SP-Arte is the largest international art fair in Latin America, held annually in São Paulo, Brazil. A major driver of the Brazilian art market, SP-Arte features more than 150 booths from leading national and international galleries, design studios, publishers, cultural institutions, and independent organizations.
Now in its 19th edition, SP-Arte opens from March 29 to April 2. It will feature diverse galleries, including heavyweights such as Fortes D’Aloia & Gabriel, Luisa Strina, and Mendes Wood DM, and young and upcoming galleries such as Galatea, Central, Quadra, HOA, and Verve. The 19th edition will welcome visitors with some changes, with the design section expanded by 30% compared to the previous edition, and a new permanent exhibition space, Casa SP-Arte.
In recent years, Brazilian art has been gaining international attention. Adriano Pedrosa (b. 1965), artistic director of the Museu de arte de São Paulo (MASP), has been appointed curator of the 2024 Venice Biennale. He is the first person from the southern hemisphere to hold the position.
March 29, 2023 – April 2, 2023
There are various Native nations and affiliations throughout what is now called North America. The land was, and still is, home to the Ho-Chunk Nation, Lac Seul First Nation, the Kwinhagak Tribal Government, and many other indigenous nations. After a long history of oppression, the United States and the international world have recognized the need for a new way of seeing and thinking about Indigenous cultures on the continent.
Through June 25, the Milwaukee Art Museum, the largest art museum in Wisconsin, presents “Native America: In Translation.” While photographs of Native people have historically been used to perpetuate stereotypes about Native cultures, the ten participating artists from Indigenous backgrounds use photography to reveal critical perspectives on community, identity, and the legacy of colonialism in North America.
Martine Gutierrez (b. 1989) uses the fashion magazine format to question the socially constructed identity of Native women. Rebecca Belmore (b. 1960) presents symbolic images to draw attention to governmentally conducted violence against indigenous peoples. Tom jones (b. 1964) beaded the traditional Ho-Chunk pattern on the portraits of his community people.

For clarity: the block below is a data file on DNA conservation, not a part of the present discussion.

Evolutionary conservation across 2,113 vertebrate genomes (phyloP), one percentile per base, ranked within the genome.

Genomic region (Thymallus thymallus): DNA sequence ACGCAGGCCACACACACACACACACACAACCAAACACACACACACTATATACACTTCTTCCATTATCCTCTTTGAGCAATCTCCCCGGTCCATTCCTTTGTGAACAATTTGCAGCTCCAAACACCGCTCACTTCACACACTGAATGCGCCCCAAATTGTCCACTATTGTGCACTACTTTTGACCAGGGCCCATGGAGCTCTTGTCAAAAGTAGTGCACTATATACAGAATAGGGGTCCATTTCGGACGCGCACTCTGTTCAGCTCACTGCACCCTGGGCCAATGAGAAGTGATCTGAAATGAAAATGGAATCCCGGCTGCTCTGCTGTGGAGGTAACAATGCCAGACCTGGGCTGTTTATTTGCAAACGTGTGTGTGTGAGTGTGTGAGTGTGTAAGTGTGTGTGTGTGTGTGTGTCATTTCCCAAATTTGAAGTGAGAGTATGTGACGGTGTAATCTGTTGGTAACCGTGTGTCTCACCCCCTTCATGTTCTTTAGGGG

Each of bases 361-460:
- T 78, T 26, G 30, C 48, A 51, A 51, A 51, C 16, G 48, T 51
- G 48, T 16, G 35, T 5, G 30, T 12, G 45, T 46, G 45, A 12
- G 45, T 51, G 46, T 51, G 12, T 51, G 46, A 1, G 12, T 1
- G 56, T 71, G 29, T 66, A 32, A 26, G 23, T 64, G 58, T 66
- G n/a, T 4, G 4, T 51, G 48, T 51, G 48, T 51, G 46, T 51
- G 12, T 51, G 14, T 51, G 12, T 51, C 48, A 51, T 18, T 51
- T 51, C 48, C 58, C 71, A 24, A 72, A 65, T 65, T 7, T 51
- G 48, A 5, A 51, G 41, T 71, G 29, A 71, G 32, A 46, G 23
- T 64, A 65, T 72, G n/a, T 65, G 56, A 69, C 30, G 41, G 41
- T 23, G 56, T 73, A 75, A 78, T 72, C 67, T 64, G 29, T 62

Other participating artists include Nalikutaar Jacqueline Cleveland, Koyoltzintli, Duane Linklater, Guadalupe Maravilla, Kimowan Metchewais, Alan Michelson, and Marianne Nicolson.
Native America: In Translation
February 24, 2023 – June 25, 2023
Through April 29, David Zwirner Gallery in New York presents new and recent works by Gerhard Richter. The German-born painter Gerhard Richter is one of the most prestigious and highest-priced living contemporary artists. Since the 1960s, he has created a diverse and distinctive painting style that moves between figuration and abstraction, photography and painting. This is the first exhibition of Richter’s work at David Zwirner since he left the Marion Goodman Gallery and joined David Zwirner Gallery in 2022.
Richter is best known for his Photorealistic paintings. In the late 1960s, he began painting photographic images before turning to abstraction in the mid-1970s. In 2017, he produced one more of his abstract series and announced that be his last oil painting. Since then, Richter has created drawings in ink, graphite, and colored pencil on paper and sculptures using mirrors. In his drawings and mirror works, he continues his exploration of the subjectivity inherent in human vision and perception of reality, which was also his question in oil paintings.
The new exhibition of David Zwirner includes his last oil work and presents his recent drawings and mirror sculptures.
March 16, 2023 – April 29, 2023